An English Adventure in Portugal During the Reign of Queen Elizabeth I

Departure from Lisbon for Brazil, the East Indies and America, engraving from c.1592 by Theodor de Bry (Flemish, 1528-1598), illustration in America Tertia Pars. Location: Service Historique de la Marine, Vincennes.

King Sebastian of Portugal, grandson of King John III, was killed in Morocco at the battle of Ksar el-Kebir in 1578.  He had never married and had no heir setting up a succession crisis.  The next in line for the throne was the brother of King John III, Cardinal Henry who became king.  Henry was old and sick (66) and broken with no energy or authority and no children.  It was painfully obvious he wouldn’t live long.  There were no other descendants of King John III left, only those of King Manuel I.

Manuel had two surviving sons:  Luis, who never married but had a natural born son Antonio and Duarte who was the father of two daughters.  Maria was the wife of Alessandro Farnese, the future Duke of Parma and governor of the Netherlands under the command of King Philip II of Spain.  Catarina was married to John I, Duke of Braganza.  Maria had a son Ranuccio who had the strongest claim to the Portuguese throne.  Catarina could make a good case for herself as well as for her husband who was a descendant of King John I.  In addition, King Manuel had daughters who produced sons that included King Philip II of Spain and Emanuele Filiberto, Duke of Savoy.

Antonio had taken religious orders and was known as the Prior of Crato, the traditional title given to the head of the Order of the Knights of St. John of Jerusalem (Hospitaller).  His title is a reference to the domains of the order around Crato in Portugal.  He was one of the richest men in the kingdom and joined the expedition to Morocco and participated in the Battle of Ksar el-Kebir where he was taken prisoner.  Due to his ingenuity, he was released with little or no ransom and returned to a warm welcome in Portugal.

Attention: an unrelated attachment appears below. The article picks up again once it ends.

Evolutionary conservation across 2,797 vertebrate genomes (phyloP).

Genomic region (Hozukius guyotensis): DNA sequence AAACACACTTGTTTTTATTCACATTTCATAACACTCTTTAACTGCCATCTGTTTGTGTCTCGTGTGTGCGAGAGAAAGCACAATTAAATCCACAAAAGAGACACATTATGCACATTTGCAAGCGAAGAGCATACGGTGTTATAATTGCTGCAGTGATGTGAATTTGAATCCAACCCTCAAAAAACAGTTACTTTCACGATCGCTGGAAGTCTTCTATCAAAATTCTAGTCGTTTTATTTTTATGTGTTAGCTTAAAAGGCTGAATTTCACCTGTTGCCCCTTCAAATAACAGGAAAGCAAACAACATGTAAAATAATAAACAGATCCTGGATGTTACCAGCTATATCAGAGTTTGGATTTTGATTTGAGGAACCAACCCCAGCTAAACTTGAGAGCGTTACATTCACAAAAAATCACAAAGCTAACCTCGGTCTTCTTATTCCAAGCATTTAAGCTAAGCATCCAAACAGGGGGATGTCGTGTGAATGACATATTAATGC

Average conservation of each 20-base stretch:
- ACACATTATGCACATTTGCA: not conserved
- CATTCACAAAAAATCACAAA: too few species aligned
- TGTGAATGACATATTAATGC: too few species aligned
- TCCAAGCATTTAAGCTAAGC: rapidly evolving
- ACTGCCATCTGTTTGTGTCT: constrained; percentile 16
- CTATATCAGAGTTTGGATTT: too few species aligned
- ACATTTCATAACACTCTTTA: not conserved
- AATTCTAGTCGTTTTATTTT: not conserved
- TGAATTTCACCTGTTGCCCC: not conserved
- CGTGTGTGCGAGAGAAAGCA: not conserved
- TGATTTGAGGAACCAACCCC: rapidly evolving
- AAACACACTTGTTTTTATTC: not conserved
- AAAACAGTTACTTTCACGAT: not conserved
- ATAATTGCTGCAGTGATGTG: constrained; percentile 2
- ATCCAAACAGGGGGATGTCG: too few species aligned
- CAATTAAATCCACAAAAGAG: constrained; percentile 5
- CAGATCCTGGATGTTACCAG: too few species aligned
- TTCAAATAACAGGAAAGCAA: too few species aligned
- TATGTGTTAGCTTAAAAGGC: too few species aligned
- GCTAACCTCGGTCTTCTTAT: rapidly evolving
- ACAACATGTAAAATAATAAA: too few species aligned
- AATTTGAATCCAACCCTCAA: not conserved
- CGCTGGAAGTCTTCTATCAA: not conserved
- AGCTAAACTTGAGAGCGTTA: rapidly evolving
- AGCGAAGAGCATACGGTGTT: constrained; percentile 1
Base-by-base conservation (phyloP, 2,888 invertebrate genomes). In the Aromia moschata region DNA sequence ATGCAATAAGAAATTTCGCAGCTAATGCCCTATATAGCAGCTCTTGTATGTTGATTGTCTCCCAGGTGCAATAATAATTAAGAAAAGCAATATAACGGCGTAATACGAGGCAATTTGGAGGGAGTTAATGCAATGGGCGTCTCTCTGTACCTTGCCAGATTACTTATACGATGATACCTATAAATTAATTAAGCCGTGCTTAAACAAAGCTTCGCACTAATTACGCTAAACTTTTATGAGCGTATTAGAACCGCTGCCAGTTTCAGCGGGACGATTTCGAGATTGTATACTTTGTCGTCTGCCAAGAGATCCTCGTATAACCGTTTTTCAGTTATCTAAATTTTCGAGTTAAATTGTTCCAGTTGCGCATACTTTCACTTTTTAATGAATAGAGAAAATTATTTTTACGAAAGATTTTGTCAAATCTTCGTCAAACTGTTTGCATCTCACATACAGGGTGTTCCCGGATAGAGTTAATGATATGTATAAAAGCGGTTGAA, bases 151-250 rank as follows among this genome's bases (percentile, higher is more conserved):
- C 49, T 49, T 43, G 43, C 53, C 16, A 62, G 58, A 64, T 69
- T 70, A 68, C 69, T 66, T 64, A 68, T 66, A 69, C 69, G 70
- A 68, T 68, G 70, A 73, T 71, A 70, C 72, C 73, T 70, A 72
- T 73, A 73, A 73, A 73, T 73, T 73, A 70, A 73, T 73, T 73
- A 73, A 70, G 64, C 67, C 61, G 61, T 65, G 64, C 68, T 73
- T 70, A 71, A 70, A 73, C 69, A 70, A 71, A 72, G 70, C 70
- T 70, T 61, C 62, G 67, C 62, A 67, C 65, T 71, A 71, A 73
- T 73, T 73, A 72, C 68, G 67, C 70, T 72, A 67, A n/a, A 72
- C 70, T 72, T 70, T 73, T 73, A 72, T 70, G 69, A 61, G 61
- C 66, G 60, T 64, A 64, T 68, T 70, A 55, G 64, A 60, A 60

Antonio Prior of Crato
Antonio, Prior of Crato

His claim for the throne of Portugal was strong as the only male heir remaining but his bastardy was an obstacle even though there was precedent for an illegitimate son to gain the throne (see King John I, founder of the House of Aviz).  He tried to prove that his father and mother had married and that he had been legitimized.  There was a distinct lack of evidence to prove this but due to his considerable charisma, he was able to convince many of the Portuguese people this was so.  He enjoyed extreme popularity with the regular working class.

The Cardinal-King Henry was anxious to secure a peaceful succession to the throne.  He hated Antonio and obtained papal backing for a declaration of his illegitimacy and banished him from court, forcing him into exile in Spain.  King Henry heavily leaned toward supporting the Duchess of Braganza but feared the might of King Philip II.  He formed an interim regency to name a successor and then dithered in his support until his death on January 31, 1580.

King Philip II of Spain was working behind the scenes to bribe anyone he thought would aid his bid for the Portuguese throne.  The people distrusted Spanish rule and supported Antonio who they felt was the only one brave enough to oppose Philip.  The intellectuals, bureaucrats, merchants, nobility and the clergy, were ready to give their support to Philip.  But they feared a popular revolt headed by Antonio who they viewed as a disreputable opportunist of dubious morals and character.

In late June, King Philip sent Spain’s best general, Fernando Álvarez de Toledo y Pimentel, 3rd Duke of Alba, to invade Portugal with a strong army.  The Spanish fleet cruised the Portuguese coastline.  Antonio raised an army of about eight thousand and managed to have himself proclaimed king in Lisbon, Setúbal, Santarém and other places.  The Spanish landed in Cascais and easily routed Antonio’s army at Alcântara on August 25.

The rest of the country was pacified and some of Antonio’s supporters were executed for good measure.  King Philip entered Portugal and established his government in Lisbon.  He summoned a cortes at Tomar and was proclaimed Philip I, King of Portugal.  He would remain there for the next two years.